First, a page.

The wide-eyed rabbit-man looking out from the cover of The Death of Bunny Munro conjures eerie resonances with Donnie Darko. This is classic Nick Cave—tragic, and hopelessly creepy.
The novel is a telling glimpse into the mind of a sex addict and builds towards Bunny’s demise from the first sentence. Where the plot is strong, however, the style and depth of Cave’s writing is strangely muted. The recurring mention of Avril Lavigne’s vagina entirely loses its shock value by the close of the novel.
Not that sex is a poor choice of topic for a novel. The likes of Henry Miller, Leonard Cohen, and Charles Bukowski are testament to the literary value of texts that verge on pornography. But Nick Cave lacks their stylistic command and poetic incisiveness. When Bunny’s philandering drives his wife to suicide, he hits the road, 9-year old Bunny Junior in tow, to sell beauty products door-to-door. On the way he steals jewelry from an old woman, is punched in the nose, rapes an unconscious teenager, and is subsequently chased down with a golf club.
“I was a salesman, all right,” Bunny later admits in the climactic confessional conclusion of the novel. “Peddling misery, door to door.” Precocious young reader Bunny Junior sits in the car reading an encyclopedia as his father plies his trade. As he charms young women in their own homes (or fails to), Bunny’s dead wife continues to haunt him. Meanwhile, as Bunny grapples with his new state of affairs, a horned serial killer moves down the coast of England toward Brighton, the setting of the novel.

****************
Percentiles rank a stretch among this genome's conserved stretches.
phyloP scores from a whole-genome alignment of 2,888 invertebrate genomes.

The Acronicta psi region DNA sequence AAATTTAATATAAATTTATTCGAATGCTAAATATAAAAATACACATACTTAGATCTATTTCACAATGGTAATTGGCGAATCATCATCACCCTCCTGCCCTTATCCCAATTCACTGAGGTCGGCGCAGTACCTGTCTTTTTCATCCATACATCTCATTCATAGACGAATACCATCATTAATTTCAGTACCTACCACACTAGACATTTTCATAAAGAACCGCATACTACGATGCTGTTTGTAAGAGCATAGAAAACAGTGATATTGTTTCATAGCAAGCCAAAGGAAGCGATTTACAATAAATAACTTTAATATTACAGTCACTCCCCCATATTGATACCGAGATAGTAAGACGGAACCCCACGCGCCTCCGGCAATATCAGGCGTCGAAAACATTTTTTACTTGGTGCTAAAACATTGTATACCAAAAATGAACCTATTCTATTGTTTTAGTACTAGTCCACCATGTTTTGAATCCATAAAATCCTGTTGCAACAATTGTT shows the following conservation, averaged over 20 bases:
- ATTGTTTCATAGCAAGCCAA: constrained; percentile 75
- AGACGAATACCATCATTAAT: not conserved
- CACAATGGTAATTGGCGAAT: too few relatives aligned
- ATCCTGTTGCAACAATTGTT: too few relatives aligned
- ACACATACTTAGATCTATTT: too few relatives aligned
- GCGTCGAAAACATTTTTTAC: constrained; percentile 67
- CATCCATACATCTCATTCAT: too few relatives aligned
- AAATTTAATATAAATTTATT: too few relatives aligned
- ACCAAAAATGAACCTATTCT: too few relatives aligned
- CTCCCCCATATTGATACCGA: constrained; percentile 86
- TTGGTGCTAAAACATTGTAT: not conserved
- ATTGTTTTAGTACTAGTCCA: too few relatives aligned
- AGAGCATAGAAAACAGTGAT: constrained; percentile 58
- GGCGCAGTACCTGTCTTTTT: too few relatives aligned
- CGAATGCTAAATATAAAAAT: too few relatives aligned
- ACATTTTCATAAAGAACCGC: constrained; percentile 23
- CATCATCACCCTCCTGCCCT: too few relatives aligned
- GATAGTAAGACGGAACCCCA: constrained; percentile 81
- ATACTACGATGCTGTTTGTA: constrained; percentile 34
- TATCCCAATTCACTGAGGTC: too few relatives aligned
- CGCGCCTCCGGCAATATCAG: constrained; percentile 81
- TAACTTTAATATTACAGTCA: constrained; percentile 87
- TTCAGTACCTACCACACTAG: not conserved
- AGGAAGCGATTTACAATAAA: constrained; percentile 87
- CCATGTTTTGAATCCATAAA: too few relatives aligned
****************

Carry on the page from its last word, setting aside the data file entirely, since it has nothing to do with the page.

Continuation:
Cave’s portrayal of repressed grief has its poignancy, and yet it is confused. The narrative is a study in pure lasciviousness and shock value, but its depth and nuance of character is lacking. For a novel addressing the intricacies of grief and repression, this is not an easily forgivable failing.
Many may recognize Cave as the singer of Nick Cave and the Bad Seeds, a goth band with similarly dark material. The Death of Bunny Munro is Cave’s second novel, and the content is hardly surprising given his artistic history. Cave has been in the music industry for 30 years, with numerous albums and collaborations under his belt (most recently collaborating on the soundtrack for the movie version of Cormac McCarthy’s The Road).
One can’t help but wonder if Cave would have been published had it not been for this respectable musical career backing his platform. While forays into other art forms are all well and good, this reviewer can’t help but feel that perhaps someone else (a more seasoned writer) could have accomplished this tragic tale just a little bit better.
Sarah Fletcher obtained her master’s degree in English Literature at the University of Montreal. She works as a copywriter currently based in Montreal.